The Cooper Union for the Advancement of Science and Art opened its new academic building on its Cooper Square campus in New York’s East Village. Designed by the Pritzker Prize-winning architect Thom Mayne of Morphosis, the building has quickly become one of the city’s new landmarks. Abbott Miller has designed a unique program of signage and environmental graphics for the building that is fully integrated with the building’s dynamic architecture.
Miller is a Cooper alumnus—this year he received the school’s prestigious Augustus Saint-Gaudens Award—and he knew the campus well. The new academic building, located at 41 Cooper Square, sits directly across Third Avenue from the Cooper Union’s original 1859 building, called the Foundation building. Like Mayne’s architectural design, Miller’s graphics for the new building establish a dialogue with the older structure.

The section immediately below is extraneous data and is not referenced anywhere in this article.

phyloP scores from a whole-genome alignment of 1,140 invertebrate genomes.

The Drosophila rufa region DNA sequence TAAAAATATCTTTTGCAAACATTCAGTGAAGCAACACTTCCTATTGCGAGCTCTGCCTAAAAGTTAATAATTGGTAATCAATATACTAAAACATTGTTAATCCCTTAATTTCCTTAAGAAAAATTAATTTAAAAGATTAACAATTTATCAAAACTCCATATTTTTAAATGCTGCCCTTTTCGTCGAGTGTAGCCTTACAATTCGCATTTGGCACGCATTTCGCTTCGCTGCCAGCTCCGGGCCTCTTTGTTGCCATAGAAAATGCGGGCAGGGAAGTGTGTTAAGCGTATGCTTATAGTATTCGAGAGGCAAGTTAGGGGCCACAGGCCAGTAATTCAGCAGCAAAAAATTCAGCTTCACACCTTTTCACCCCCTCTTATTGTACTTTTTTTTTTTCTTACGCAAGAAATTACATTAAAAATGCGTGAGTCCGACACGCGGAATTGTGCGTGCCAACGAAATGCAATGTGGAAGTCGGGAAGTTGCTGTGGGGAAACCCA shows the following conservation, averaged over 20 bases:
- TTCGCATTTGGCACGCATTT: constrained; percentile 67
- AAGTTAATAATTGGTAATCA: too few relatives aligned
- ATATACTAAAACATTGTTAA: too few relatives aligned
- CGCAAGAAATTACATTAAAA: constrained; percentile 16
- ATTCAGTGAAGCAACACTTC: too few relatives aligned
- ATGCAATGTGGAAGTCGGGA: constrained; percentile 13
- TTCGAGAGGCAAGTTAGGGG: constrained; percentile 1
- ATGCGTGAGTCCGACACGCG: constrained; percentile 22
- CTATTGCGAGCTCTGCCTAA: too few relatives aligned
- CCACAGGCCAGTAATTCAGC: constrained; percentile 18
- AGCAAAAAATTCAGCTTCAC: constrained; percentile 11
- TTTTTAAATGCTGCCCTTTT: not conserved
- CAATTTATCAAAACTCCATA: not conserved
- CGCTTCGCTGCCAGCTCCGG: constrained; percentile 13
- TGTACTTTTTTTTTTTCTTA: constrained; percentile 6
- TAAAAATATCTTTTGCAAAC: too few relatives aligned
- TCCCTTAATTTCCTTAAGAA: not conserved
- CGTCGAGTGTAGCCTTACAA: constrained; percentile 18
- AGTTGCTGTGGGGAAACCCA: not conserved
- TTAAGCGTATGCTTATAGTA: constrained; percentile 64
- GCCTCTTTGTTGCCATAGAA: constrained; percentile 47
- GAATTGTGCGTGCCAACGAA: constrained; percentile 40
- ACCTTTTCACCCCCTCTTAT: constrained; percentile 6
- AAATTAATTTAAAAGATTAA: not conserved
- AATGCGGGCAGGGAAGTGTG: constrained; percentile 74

The environmental graphics were also inspired by some of Miller’s typographic explorations in his book Dimensional Typography. The signage typography has been physicalized in different ways, engaging multiple surfaces of the three-dimensional signs, appearing extruded across corners, or cut, extended and dragged through the material. Miller worked closely with Morphosis to integrate the signage into the building. The building canopy features optically extruded lettering that appears “correct” when seen in strict elevation, but distorts as the profile of the letter is dragged backwards in space. The cutouts in the lower half of the letterforms echo the transparency of the building’s surface “skin” of perforated stainless steel.
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